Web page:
What does that mean for Brexit?
The Withdrawal Bill, previously approved by the EU and put forward to parliament by the government, will now almost certainly gain enough votes to be approved. It also means that a 'No Deal' is extremely unlikely now.
What you need to know
Following the approval of the withdrawal bill, which legally has to be passed by January 29th 2020, an implementation period would be entered during which nothing changes from a trade point of view until at least December 31st 2020, when the UK would 'physically' leave the EU. There is an option to extend this transition period for a further two years to December 31st 2022; this option would need to be triggered by July 1st 2020.
At the time of writing, the government are planning to add a new clause to the Withdrawal Bill to rule out any such extension.
During this implementation period, the hard work will start behind the scenes with further negotiations over the final exit deal (the Withdrawal Bill just outlines the bare basics). The UK and the EU will also need to decide whether there will be a Free Trade Deal.
It is almost certain, unless there is a major shift in direction, that customs entries will be required for UK/EU trade after this period is over.
One of the most contested subjects around Brexit is how trade between Northern Ireland and the Republic of Ireland, Europe and the UK will be structured.
Where are we at with this?
The current plans still have some cause for concern. Although the customs processes are easily solved, goods that are ‘at risk’ of entering the EU (Republic of Ireland) from Northern Ireland still will pose a problem. A joint committee will be working on the final plans during the implementation period.
What you need to do
To avoid any potential delays to your shipments, please provide us with key information here.
See below three very important yet easy steps you can easily do now to prepare – and feel your best come crunch date!
1. Apply for an EORI Number
Many businesses have now been automatically issued with EORI numbers. However, if you did not already get yours, this really could not be easier - if you want to trade with the EU after Brexit, you will need one! This number will need to be quoted on import & export customs declarations.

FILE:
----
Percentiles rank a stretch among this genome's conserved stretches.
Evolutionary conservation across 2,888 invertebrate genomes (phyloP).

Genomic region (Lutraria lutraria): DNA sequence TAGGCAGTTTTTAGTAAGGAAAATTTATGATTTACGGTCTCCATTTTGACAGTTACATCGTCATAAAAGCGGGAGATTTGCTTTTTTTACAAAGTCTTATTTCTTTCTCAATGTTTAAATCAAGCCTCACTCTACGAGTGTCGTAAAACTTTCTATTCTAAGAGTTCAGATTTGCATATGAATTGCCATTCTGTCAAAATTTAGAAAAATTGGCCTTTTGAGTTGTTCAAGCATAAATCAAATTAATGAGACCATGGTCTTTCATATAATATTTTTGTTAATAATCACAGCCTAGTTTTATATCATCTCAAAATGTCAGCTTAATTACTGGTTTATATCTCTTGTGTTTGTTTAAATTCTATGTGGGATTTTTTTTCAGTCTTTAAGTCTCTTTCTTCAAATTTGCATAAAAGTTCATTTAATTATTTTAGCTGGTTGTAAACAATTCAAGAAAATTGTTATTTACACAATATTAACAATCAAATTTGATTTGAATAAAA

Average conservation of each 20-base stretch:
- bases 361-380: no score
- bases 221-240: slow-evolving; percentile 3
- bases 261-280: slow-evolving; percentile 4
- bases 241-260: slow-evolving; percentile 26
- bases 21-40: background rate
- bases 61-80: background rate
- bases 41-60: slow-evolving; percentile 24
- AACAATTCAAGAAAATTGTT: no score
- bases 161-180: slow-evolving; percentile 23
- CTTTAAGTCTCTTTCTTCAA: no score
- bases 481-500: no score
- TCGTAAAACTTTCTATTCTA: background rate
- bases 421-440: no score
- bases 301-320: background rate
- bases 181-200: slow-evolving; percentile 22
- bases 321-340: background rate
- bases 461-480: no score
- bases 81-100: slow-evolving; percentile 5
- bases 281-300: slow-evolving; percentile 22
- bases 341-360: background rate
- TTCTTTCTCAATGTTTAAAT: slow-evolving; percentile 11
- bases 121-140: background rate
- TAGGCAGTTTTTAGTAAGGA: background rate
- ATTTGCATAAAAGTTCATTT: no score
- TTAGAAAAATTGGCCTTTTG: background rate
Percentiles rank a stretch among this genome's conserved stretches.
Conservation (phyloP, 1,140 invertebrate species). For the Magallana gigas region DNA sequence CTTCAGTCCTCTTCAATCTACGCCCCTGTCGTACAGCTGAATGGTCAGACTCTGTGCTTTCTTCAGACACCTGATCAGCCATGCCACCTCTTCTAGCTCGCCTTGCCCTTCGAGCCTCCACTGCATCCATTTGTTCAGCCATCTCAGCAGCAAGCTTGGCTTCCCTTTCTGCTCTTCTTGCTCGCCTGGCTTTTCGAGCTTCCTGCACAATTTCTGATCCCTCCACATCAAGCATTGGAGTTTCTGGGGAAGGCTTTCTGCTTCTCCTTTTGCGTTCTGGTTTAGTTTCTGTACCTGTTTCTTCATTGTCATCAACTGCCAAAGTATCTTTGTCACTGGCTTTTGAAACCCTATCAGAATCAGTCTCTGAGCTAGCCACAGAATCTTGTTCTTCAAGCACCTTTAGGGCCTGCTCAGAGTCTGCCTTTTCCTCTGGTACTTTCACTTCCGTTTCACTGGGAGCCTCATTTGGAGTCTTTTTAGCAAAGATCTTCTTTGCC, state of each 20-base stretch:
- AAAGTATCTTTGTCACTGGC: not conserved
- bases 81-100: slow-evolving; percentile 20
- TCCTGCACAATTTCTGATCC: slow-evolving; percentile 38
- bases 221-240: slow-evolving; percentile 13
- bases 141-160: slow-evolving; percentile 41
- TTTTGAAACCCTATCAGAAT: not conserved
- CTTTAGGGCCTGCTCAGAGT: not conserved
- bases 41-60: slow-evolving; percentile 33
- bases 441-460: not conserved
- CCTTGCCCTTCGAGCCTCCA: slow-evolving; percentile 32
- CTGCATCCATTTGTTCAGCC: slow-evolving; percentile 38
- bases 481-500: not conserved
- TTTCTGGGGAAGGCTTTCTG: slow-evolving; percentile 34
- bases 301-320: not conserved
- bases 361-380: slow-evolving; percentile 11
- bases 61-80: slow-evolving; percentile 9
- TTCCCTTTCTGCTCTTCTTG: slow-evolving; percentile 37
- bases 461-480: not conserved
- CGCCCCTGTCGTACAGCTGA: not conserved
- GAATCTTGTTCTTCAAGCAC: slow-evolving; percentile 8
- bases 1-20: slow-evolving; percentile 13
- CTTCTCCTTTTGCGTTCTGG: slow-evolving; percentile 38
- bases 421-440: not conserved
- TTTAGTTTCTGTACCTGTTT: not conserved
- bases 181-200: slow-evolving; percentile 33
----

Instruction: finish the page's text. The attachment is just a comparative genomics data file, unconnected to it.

You can apply for an EORI number HERE - It only takes 5-10 minutes.
2. If you currently import from mainland EU into the UK – Apply for TSP.
TSP (Transitional Simplified Procedure) was designed by the government to offer a frictionless solution for UK imports and to avoid any bottlenecks at major EU entry ports such as Dover.
Rather than having to arrange for an import customs entry for your goods, you simply need to quote your EORI number!
Apply via the HMRC website HERE.
- You will need a Customs Deferment Account to pay any import duty due
- The business should be established in the UK
- HMRC will expect you to keep records of your imports coming in via TSP and
- You will need to submit a TSP return by the 4th working day of the following month (first declaration suspended for six months).
3. Find out what Customs Tariff codes apply to your products
These will need to be declared on any import/export declarations to HMRC for each movement unless you have TSP for imports, in which case you only need to make one declaration a month.
The tariff code will determine what percentage of import duty you will need to pay, so it’s important to get it right!
If you are unsure which tariff code is correct, you can email details to HMRC.
Finally, ensure that your EU Customers/Suppliers are aware that they may need to arrange import/export customs declarations on the EU Mainland.
If you have questions or would like to chat through possible Brexit planning, please contact our dedicated team here.
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